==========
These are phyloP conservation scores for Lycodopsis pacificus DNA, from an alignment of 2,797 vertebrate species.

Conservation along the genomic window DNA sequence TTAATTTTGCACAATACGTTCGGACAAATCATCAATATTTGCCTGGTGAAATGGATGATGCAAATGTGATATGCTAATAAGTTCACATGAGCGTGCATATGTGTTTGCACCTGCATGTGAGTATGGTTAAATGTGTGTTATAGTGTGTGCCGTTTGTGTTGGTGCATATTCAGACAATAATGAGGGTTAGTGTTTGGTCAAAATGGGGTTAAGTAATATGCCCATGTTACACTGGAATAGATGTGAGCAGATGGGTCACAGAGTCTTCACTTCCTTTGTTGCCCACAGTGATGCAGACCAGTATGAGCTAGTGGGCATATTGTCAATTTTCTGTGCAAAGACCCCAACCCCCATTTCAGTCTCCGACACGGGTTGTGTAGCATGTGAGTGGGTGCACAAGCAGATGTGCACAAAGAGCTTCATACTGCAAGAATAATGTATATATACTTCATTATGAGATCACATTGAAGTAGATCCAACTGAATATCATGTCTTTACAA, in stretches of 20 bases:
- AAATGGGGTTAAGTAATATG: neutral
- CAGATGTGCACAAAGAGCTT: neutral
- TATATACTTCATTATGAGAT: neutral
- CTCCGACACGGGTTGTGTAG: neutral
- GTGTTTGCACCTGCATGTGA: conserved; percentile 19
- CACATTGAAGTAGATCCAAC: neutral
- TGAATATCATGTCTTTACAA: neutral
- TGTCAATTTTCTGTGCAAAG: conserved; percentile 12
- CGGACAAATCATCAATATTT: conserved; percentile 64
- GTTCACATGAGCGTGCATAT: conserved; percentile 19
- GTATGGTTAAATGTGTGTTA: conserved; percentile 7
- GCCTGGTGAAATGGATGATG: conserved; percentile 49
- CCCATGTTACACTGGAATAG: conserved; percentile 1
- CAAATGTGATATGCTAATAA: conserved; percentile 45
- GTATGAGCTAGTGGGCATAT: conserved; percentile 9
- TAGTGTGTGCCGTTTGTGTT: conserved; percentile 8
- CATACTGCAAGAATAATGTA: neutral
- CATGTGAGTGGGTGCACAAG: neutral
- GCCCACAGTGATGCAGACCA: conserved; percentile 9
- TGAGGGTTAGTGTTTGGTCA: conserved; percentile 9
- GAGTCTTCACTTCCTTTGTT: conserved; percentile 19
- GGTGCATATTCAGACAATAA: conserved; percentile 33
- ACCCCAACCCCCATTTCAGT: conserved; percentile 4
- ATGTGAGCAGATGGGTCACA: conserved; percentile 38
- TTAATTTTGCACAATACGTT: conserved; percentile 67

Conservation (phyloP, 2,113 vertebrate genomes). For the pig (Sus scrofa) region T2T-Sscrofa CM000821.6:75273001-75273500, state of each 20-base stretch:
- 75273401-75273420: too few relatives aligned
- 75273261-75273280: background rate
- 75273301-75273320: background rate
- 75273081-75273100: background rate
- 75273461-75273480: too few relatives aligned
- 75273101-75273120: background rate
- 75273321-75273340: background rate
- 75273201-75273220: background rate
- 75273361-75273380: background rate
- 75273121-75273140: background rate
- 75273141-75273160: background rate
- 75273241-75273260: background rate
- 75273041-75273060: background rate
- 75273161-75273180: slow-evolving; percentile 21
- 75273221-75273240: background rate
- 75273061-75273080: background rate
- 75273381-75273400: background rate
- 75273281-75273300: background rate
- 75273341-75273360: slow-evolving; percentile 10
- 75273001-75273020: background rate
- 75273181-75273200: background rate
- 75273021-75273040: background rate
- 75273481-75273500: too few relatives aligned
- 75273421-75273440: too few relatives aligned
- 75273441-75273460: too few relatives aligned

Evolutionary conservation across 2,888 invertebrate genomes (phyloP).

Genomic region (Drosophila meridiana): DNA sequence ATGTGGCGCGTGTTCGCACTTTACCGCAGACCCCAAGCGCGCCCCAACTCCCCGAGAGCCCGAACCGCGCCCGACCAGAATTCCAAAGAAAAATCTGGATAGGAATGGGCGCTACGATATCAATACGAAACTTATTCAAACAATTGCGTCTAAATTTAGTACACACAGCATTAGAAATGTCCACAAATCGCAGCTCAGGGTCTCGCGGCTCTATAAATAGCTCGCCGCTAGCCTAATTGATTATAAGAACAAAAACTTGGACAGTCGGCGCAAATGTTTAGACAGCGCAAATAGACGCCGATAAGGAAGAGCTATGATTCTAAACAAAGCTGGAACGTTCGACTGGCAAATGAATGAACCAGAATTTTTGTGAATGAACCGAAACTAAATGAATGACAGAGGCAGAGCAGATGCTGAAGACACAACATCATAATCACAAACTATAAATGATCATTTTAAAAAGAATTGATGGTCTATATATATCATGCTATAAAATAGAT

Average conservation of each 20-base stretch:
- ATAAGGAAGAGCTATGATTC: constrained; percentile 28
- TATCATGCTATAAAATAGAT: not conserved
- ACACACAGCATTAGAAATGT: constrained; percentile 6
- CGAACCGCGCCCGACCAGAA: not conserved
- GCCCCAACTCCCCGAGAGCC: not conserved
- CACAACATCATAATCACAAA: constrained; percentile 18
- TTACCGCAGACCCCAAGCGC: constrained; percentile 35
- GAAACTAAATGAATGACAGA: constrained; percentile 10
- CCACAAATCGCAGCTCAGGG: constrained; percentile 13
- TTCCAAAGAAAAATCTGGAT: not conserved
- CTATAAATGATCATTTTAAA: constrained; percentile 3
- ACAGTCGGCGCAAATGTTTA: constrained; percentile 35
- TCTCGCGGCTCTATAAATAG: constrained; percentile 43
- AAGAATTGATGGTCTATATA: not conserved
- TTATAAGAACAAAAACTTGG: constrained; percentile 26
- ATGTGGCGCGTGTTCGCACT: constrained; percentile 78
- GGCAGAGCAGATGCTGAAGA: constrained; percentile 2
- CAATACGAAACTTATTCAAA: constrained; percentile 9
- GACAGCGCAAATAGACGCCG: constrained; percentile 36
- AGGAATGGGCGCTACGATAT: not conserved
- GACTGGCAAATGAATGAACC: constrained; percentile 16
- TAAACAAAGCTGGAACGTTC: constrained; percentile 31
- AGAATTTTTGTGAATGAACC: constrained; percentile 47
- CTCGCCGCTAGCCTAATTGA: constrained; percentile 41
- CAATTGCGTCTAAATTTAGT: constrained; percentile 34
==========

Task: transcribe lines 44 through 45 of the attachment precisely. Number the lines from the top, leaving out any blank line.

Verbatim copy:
- 75273061-75273080: background rate
- 75273381-75273400: background rate